Omenka Gallery is proud to present Yet Another Place by Richardson Ovbiebo, one of the most exciting young sculptors working in Nigeria today. Aptly titled, this solo exhibition of sculptures and installations is a culmination of the artist’s experiments begun about 3 years ago that explore the use of texts in rhetorical manner in an attempt to bring into broader discourse the thoughts and actions of members of his immediate community, Somolu, and by extension Lagos.
Employed in sequential order, the layered texts fashioned after the stencils of a printer’s workshop, decode and convey ideas, descriptions, stories and experiences centered around housing and the home as a personal space. Words and phrases like ‘tenement, ‘settlement’ and ‘sale’ at once come into focus. Visually strong, Ovbiebo’s purpose provokes beyond the aesthetic elements of the majority of the works as he continues to interrogate and provide bold
social commentary. Developing a signature style, Ovbiebo is successful in incorporating texts in a manner that enriches the semantic meaning of the words, as well as highlights the overall visual qualities of the works.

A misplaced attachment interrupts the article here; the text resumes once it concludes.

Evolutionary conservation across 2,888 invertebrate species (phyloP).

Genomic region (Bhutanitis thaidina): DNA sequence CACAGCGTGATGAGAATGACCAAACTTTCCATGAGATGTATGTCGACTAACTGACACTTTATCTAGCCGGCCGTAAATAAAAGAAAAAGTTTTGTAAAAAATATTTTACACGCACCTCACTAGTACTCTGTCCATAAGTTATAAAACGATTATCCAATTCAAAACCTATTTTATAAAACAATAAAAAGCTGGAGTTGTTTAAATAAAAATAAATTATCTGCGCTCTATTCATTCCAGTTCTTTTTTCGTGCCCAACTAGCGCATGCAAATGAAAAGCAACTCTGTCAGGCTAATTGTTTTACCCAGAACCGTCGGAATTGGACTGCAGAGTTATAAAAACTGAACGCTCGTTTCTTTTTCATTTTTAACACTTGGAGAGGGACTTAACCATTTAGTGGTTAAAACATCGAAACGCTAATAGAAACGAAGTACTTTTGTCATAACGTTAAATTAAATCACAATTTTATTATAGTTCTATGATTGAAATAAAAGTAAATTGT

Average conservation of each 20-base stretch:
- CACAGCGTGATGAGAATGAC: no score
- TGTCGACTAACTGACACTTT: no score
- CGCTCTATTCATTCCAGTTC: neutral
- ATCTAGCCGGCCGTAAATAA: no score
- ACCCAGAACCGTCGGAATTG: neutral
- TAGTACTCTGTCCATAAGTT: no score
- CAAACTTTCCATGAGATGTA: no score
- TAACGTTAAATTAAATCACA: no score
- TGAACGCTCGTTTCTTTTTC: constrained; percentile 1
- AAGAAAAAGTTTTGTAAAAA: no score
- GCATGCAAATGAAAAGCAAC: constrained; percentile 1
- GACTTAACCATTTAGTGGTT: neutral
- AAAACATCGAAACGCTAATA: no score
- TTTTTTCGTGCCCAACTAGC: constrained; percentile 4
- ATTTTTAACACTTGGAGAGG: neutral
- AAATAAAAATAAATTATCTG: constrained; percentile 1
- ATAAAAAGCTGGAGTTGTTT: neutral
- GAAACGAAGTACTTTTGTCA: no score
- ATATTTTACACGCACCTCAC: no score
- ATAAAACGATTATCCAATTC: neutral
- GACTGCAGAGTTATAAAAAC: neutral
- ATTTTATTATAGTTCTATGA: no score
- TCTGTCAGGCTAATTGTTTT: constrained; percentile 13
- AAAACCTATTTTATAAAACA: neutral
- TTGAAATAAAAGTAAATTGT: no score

Numbering 28, the works can be loosely grouped into 4 main strains; the freely standing blocks of steel, complete with a locking mechanism, a metaphor for the home as a sanctuary; and the hollow skeletal frameworks made up of strips of flattened metal, cleverly interwoven to delineate the head and shoulders, and sometimes torsos of his subjects. These forms often adorn coiffures composed of disused bicycle wheels, themselves metaphors for the circles of unity within the communities. Interestingly, their spokes and beaten paths reference these interconnected families.
There are also the stylized heads, which are a somewhat 2-dimensional version of their aforementioned cousins. Free standing, Agent (2013) is a fine example that is undiminished in its power, despite its planar rendering. The others, also 2-dimensional, are made from aluminium composite board, a material popular amongst many architects today to clad buildings. Framed with metal, the works underscore the Ovbiebo’s engagement with social and housing infrastructure. The last group is made up of works comprised primarily of plastics. Oftentimes, the motifs of human heads are visible and at other times, the bold lettering dominates the picture plane.
Overall, the works are strong, each documenting the artist’s personal journey as he locates his space in a rapidly developing metropolis, its urban realities and many external influences, from rural to urban migration, as well as the collusion between tradition and modernity.